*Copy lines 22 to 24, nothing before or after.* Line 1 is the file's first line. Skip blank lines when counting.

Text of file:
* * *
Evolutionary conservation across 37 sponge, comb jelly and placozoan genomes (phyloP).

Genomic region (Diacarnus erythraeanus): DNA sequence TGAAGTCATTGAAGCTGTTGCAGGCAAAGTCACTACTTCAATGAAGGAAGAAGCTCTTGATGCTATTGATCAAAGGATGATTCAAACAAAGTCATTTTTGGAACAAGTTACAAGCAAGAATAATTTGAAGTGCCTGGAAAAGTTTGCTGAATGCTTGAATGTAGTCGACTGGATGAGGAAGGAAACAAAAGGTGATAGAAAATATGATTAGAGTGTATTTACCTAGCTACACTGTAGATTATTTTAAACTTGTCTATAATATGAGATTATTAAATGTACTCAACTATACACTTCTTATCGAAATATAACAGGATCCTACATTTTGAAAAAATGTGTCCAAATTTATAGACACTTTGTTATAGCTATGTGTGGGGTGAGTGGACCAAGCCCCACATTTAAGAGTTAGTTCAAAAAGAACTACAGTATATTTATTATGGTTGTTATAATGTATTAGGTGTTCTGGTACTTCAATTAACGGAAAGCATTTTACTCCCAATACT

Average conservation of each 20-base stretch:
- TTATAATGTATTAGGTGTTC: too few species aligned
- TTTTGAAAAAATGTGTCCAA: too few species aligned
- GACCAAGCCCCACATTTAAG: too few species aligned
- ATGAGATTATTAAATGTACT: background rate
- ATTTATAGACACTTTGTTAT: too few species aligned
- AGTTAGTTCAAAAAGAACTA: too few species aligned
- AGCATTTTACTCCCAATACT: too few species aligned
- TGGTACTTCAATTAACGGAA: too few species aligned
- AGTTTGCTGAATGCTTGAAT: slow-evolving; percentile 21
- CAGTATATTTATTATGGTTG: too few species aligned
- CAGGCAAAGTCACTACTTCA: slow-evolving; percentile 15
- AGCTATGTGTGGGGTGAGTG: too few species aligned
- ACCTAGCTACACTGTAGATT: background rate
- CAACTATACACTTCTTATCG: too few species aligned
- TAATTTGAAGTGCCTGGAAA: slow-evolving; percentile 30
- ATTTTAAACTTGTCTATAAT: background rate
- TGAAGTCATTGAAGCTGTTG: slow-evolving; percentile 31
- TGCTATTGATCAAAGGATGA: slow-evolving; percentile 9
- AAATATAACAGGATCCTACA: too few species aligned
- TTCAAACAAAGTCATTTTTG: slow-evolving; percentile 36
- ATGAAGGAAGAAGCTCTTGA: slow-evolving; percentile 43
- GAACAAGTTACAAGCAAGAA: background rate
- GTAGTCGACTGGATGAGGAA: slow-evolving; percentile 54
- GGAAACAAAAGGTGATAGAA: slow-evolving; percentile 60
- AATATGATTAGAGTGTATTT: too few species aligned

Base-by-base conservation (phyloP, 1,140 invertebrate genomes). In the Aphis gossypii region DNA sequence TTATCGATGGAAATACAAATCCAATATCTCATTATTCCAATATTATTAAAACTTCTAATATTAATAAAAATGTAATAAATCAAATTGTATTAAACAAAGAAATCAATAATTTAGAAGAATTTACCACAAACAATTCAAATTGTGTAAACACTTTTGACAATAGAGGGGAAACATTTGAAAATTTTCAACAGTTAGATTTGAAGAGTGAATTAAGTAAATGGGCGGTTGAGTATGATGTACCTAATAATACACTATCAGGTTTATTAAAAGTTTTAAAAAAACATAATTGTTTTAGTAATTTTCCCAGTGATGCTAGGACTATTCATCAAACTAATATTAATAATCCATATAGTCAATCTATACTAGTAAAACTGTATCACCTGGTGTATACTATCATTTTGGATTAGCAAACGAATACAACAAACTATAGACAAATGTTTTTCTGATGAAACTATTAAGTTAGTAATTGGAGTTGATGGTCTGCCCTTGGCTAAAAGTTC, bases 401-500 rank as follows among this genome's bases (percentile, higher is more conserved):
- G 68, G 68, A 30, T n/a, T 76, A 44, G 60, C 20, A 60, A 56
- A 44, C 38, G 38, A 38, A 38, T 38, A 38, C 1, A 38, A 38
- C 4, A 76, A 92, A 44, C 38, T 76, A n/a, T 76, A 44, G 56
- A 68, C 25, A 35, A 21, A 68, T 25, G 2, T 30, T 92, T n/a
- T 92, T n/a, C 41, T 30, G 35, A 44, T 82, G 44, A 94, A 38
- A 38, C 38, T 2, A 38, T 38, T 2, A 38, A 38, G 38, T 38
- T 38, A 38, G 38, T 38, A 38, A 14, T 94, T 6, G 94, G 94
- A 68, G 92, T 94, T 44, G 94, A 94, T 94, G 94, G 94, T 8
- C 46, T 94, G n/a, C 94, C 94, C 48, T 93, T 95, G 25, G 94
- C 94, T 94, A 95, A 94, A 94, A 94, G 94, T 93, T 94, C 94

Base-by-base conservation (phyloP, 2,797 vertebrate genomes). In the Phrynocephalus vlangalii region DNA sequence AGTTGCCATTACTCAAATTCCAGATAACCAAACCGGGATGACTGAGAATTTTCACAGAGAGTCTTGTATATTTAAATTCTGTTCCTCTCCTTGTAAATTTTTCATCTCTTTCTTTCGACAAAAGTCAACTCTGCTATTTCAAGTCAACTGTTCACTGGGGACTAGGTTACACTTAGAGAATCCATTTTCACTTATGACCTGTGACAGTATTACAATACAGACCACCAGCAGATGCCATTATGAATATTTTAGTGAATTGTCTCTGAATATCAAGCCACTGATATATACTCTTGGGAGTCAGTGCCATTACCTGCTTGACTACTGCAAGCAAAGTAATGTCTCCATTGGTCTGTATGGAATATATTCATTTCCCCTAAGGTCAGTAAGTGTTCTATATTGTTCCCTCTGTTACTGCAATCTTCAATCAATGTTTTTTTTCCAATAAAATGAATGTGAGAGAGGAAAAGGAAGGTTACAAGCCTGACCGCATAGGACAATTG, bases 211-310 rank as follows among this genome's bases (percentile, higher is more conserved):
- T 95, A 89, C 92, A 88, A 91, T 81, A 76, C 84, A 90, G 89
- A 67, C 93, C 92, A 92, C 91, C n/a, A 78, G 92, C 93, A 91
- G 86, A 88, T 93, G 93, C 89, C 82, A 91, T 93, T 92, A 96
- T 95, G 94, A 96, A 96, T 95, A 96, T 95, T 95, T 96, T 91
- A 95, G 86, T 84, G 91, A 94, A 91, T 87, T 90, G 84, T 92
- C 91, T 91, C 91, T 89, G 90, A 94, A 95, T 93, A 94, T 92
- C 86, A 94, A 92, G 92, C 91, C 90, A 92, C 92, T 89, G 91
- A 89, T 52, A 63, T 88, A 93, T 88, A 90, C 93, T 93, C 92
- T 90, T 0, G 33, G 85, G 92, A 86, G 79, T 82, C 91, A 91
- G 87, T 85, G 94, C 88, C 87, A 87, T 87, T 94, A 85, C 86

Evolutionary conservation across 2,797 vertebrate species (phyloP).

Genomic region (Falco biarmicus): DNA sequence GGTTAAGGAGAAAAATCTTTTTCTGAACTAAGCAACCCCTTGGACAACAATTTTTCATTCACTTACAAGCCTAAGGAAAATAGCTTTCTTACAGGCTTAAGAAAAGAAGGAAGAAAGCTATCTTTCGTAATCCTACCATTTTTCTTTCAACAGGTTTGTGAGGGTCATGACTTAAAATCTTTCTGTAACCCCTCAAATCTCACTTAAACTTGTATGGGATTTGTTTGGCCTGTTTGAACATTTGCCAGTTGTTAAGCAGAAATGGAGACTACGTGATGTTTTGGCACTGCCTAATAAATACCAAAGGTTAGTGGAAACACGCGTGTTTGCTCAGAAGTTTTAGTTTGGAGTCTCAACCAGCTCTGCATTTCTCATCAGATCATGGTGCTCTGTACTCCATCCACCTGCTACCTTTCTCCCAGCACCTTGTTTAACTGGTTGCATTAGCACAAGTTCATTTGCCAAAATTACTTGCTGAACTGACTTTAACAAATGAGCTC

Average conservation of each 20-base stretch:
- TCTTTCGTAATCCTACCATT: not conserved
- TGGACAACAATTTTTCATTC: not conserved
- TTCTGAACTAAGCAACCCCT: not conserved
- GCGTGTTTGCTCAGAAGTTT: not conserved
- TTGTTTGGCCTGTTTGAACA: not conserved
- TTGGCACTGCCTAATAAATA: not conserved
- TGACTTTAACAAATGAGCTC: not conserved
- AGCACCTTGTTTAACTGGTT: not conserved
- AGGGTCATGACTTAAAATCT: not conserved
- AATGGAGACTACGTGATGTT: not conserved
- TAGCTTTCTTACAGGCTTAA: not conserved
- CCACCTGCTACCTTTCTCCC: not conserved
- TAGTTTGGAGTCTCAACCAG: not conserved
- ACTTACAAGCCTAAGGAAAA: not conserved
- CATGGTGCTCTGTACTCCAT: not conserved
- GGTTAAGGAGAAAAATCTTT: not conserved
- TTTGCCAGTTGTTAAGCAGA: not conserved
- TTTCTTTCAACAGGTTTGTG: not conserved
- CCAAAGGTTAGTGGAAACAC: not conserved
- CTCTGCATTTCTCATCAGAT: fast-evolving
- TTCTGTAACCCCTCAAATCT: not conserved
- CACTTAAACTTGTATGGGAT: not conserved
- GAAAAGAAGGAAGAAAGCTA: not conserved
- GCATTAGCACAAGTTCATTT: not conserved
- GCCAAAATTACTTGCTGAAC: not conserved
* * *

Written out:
- AAATATAACAGGATCCTACA: too few species aligned
- TTCAAACAAAGTCATTTTTG: slow-evolving; percentile 36
- ATGAAGGAAGAAGCTCTTGA: slow-evolving; percentile 43